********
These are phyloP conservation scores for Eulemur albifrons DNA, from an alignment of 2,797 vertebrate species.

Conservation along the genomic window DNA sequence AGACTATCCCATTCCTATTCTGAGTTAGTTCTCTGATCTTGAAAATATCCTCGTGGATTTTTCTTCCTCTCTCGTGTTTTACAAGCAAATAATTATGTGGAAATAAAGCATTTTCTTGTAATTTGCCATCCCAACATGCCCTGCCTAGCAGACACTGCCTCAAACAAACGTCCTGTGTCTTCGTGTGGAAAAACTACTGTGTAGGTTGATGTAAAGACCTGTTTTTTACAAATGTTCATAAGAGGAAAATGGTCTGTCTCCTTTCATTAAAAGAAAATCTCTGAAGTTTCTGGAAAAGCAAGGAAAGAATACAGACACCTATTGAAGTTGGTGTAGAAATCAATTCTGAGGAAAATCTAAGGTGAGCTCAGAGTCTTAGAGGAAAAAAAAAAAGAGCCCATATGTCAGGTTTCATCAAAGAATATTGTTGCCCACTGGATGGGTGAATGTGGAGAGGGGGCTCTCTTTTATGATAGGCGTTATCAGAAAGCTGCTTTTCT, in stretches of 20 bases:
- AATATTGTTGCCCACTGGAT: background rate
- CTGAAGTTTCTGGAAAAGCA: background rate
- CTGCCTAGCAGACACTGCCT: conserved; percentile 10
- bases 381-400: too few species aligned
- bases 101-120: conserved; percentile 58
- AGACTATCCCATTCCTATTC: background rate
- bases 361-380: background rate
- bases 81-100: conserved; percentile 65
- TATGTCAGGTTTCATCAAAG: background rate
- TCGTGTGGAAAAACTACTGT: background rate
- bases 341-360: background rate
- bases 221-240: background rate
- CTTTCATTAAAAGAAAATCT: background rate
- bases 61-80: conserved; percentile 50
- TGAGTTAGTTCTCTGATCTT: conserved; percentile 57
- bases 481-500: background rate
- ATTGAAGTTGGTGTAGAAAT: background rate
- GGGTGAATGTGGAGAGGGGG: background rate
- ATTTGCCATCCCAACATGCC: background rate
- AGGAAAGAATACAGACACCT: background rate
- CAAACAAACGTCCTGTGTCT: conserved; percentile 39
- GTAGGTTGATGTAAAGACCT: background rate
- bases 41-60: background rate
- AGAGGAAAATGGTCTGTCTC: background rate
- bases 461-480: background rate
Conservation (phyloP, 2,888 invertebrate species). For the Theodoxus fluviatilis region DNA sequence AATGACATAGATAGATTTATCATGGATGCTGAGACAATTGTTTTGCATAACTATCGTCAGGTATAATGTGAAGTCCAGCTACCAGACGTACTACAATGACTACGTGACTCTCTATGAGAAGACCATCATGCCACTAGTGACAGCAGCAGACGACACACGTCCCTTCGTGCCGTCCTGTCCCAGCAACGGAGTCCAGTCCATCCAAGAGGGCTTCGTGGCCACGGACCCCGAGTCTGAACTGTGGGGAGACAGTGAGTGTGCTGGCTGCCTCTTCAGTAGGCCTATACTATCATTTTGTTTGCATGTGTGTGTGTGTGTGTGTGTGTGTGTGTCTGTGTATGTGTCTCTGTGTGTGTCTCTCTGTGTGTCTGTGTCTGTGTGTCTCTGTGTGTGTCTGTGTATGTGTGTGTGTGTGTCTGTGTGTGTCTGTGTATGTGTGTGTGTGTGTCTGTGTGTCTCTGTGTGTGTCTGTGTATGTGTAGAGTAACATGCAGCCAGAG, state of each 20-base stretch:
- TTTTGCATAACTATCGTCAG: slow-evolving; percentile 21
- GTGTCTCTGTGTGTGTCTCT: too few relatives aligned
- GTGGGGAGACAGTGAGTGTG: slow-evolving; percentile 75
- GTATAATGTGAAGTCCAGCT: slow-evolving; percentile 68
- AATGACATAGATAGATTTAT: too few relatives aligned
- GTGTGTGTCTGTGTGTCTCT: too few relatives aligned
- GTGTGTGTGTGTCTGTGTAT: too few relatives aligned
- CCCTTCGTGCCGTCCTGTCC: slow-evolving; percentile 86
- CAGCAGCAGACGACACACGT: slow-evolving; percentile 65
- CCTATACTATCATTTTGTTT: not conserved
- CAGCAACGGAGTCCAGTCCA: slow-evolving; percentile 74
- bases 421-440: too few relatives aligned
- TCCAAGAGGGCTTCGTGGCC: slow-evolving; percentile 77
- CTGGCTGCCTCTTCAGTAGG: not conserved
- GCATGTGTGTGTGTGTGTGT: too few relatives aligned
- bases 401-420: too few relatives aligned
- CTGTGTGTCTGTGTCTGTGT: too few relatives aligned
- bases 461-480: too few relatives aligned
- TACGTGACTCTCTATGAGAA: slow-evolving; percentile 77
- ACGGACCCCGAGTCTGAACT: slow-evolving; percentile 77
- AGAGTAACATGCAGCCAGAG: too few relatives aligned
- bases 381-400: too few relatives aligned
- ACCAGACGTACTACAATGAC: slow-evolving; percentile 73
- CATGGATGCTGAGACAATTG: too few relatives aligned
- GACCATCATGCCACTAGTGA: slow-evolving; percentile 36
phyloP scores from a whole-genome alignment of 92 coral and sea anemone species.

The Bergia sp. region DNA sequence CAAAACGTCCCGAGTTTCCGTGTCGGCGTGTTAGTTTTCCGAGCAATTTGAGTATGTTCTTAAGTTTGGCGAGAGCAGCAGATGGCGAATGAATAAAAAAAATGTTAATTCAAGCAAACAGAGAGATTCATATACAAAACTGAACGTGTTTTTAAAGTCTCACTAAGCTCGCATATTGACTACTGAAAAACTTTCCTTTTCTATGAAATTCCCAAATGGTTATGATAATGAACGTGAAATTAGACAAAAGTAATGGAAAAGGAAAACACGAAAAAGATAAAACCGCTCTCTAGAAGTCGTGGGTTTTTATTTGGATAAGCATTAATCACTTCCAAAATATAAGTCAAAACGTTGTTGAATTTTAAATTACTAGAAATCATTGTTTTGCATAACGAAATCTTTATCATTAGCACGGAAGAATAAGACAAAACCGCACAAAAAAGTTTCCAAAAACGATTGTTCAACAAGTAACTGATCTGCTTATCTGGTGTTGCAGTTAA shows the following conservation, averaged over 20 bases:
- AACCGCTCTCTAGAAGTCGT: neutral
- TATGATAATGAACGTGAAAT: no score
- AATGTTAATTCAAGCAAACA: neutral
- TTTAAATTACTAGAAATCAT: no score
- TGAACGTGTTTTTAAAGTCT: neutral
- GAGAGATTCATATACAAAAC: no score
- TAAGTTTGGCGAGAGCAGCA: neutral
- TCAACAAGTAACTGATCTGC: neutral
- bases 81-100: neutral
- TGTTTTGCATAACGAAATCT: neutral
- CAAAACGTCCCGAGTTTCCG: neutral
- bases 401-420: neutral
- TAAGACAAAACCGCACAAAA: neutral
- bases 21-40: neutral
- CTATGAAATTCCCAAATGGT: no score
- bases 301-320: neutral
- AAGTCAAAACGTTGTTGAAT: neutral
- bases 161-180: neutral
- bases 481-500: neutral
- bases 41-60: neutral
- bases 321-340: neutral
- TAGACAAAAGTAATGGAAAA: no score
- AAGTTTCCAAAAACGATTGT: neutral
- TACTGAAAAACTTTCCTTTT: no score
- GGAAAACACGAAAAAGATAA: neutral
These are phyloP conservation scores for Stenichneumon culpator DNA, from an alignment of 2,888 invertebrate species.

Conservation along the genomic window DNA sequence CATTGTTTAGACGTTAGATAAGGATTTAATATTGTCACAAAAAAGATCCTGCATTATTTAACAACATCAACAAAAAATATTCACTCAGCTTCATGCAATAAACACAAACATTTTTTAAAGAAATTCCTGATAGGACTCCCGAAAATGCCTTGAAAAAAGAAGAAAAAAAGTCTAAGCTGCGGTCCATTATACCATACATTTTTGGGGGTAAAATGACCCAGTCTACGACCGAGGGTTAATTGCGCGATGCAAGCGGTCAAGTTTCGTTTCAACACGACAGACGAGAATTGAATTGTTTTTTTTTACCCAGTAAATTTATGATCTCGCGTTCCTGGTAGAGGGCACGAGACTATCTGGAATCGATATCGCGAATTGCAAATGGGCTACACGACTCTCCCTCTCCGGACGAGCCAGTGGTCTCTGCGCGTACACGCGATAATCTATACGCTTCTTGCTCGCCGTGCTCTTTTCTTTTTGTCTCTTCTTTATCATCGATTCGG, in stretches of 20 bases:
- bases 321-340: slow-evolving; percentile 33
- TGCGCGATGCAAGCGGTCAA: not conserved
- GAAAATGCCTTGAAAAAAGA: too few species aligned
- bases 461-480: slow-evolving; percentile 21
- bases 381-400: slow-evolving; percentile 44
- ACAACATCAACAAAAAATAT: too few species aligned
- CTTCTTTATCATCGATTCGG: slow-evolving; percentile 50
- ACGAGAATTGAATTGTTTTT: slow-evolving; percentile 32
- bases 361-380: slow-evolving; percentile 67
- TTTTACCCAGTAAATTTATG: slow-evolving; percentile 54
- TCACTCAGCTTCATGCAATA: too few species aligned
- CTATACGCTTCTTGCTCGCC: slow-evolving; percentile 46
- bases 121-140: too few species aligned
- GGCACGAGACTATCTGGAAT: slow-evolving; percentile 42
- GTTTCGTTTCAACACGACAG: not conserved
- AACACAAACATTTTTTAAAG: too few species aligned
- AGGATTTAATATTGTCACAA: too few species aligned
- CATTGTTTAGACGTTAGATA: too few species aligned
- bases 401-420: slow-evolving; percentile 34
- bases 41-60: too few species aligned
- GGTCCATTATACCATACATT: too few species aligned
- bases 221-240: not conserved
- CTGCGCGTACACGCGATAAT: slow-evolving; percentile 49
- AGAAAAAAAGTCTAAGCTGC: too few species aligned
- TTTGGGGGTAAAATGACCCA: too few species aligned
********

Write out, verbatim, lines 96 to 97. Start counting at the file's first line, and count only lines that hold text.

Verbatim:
- GGCACGAGACTATCTGGAAT: slow-evolving; percentile 42
- GTTTCGTTTCAACACGACAG: not conserved